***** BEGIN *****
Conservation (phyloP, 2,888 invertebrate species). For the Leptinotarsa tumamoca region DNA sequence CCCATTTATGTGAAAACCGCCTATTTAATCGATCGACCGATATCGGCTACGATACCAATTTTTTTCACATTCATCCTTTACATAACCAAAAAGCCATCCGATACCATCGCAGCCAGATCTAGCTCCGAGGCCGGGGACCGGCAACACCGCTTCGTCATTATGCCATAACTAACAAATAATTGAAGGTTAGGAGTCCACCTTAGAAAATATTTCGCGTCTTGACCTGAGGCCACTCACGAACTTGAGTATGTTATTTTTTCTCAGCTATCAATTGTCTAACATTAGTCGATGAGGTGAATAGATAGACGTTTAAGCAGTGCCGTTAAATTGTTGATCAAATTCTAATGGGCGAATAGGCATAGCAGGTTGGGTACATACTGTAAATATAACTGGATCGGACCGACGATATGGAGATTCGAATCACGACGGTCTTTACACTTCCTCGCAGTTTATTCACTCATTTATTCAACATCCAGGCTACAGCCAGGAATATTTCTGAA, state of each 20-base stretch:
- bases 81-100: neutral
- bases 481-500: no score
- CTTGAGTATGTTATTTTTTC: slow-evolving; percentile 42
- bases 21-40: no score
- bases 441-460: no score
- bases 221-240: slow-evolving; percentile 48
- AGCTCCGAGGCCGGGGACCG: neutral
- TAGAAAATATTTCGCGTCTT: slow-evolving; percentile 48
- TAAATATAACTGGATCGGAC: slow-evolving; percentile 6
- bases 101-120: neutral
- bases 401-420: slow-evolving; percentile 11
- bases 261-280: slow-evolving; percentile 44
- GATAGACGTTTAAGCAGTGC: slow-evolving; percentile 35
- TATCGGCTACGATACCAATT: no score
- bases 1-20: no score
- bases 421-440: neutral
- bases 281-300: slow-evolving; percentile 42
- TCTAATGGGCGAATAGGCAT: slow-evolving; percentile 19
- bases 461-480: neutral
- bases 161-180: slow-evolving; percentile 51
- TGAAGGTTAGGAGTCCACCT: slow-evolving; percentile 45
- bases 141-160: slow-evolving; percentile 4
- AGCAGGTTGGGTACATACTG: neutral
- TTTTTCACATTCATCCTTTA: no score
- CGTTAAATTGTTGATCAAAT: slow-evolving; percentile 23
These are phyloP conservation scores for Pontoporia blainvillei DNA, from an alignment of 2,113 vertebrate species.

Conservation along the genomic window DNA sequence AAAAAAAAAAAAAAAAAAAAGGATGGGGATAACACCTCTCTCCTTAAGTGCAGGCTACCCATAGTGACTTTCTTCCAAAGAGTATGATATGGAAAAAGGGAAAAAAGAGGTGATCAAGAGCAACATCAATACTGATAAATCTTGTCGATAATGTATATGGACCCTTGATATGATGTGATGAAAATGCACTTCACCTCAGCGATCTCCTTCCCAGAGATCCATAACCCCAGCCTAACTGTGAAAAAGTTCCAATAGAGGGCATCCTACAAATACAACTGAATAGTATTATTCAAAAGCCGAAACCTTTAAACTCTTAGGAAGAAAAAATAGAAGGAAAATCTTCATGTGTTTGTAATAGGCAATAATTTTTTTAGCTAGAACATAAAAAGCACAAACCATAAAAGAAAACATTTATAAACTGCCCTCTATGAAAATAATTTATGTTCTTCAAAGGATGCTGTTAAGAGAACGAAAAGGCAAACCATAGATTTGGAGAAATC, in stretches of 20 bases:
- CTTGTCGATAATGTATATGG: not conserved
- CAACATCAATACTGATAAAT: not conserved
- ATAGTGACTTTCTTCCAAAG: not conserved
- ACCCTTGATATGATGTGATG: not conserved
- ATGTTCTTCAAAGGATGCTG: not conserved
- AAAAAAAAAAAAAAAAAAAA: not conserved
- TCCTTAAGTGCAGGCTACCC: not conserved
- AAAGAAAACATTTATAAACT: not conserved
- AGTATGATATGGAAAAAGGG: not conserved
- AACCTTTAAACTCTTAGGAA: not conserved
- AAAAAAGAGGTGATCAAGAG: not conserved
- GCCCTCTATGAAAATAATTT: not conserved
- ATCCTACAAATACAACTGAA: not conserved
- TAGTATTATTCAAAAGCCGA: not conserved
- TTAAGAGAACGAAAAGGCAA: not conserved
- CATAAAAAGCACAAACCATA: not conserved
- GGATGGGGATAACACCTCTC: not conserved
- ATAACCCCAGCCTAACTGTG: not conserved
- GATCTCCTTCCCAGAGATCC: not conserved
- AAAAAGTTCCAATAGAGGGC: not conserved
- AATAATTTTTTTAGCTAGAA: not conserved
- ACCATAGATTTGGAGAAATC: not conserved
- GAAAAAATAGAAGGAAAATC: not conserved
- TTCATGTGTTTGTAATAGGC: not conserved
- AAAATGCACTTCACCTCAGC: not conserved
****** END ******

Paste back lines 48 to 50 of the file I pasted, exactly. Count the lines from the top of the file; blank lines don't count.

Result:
- AAAAAGTTCCAATAGAGGGC: not conserved
- AATAATTTTTTTAGCTAGAA: not conserved
- ACCATAGATTTGGAGAAATC: not conserved